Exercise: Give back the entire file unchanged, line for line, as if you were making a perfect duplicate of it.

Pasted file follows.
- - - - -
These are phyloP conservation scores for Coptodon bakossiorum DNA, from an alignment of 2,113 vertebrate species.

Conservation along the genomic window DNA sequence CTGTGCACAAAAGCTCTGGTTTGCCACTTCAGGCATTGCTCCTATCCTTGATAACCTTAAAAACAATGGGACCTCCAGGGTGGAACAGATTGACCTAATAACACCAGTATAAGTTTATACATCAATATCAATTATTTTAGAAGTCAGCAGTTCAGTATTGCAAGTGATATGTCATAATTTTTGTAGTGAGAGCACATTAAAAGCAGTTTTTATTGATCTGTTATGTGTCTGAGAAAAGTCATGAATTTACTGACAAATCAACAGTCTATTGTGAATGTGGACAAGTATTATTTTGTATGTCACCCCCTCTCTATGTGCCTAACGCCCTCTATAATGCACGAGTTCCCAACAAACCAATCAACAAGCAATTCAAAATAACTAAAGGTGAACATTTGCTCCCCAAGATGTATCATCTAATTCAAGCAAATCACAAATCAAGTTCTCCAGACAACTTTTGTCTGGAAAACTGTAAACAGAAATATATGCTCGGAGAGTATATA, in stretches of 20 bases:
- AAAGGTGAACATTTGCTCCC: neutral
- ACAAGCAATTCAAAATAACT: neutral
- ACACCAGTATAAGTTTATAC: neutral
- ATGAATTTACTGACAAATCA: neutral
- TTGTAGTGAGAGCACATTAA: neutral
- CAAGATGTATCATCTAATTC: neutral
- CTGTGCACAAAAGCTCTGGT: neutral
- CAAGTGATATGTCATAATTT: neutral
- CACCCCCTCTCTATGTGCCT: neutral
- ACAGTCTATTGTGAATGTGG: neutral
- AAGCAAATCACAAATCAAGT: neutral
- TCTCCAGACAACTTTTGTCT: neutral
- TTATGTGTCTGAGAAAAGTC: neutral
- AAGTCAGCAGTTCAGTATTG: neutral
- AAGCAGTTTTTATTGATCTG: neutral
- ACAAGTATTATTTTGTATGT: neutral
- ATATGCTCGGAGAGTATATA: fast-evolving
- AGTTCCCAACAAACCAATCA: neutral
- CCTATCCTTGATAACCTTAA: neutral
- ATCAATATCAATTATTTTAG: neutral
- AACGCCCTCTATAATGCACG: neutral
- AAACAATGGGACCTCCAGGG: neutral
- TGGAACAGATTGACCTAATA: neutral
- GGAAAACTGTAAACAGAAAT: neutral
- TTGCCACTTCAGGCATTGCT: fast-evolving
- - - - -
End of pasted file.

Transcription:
These are phyloP conservation scores for Coptodon bakossiorum DNA, from an alignment of 2,113 vertebrate species.

Conservation along the genomic window DNA sequence CTGTGCACAAAAGCTCTGGTTTGCCACTTCAGGCATTGCTCCTATCCTTGATAACCTTAAAAACAATGGGACCTCCAGGGTGGAACAGATTGACCTAATAACACCAGTATAAGTTTATACATCAATATCAATTATTTTAGAAGTCAGCAGTTCAGTATTGCAAGTGATATGTCATAATTTTTGTAGTGAGAGCACATTAAAAGCAGTTTTTATTGATCTGTTATGTGTCTGAGAAAAGTCATGAATTTACTGACAAATCAACAGTCTATTGTGAATGTGGACAAGTATTATTTTGTATGTCACCCCCTCTCTATGTGCCTAACGCCCTCTATAATGCACGAGTTCCCAACAAACCAATCAACAAGCAATTCAAAATAACTAAAGGTGAACATTTGCTCCCCAAGATGTATCATCTAATTCAAGCAAATCACAAATCAAGTTCTCCAGACAACTTTTGTCTGGAAAACTGTAAACAGAAATATATGCTCGGAGAGTATATA, in stretches of 20 bases:
- AAAGGTGAACATTTGCTCCC: neutral
- ACAAGCAATTCAAAATAACT: neutral
- ACACCAGTATAAGTTTATAC: neutral
- ATGAATTTACTGACAAATCA: neutral
- TTGTAGTGAGAGCACATTAA: neutral
- CAAGATGTATCATCTAATTC: neutral
- CTGTGCACAAAAGCTCTGGT: neutral
- CAAGTGATATGTCATAATTT: neutral
- CACCCCCTCTCTATGTGCCT: neutral
- ACAGTCTATTGTGAATGTGG: neutral
- AAGCAAATCACAAATCAAGT: neutral
- TCTCCAGACAACTTTTGTCT: neutral
- TTATGTGTCTGAGAAAAGTC: neutral
- AAGTCAGCAGTTCAGTATTG: neutral
- AAGCAGTTTTTATTGATCTG: neutral
- ACAAGTATTATTTTGTATGT: neutral
- ATATGCTCGGAGAGTATATA: fast-evolving
- AGTTCCCAACAAACCAATCA: neutral
- CCTATCCTTGATAACCTTAA: neutral
- ATCAATATCAATTATTTTAG: neutral
- AACGCCCTCTATAATGCACG: neutral
- AAACAATGGGACCTCCAGGG: neutral
- TGGAACAGATTGACCTAATA: neutral
- GGAAAACTGTAAACAGAAAT: neutral
- TTGCCACTTCAGGCATTGCT: fast-evolving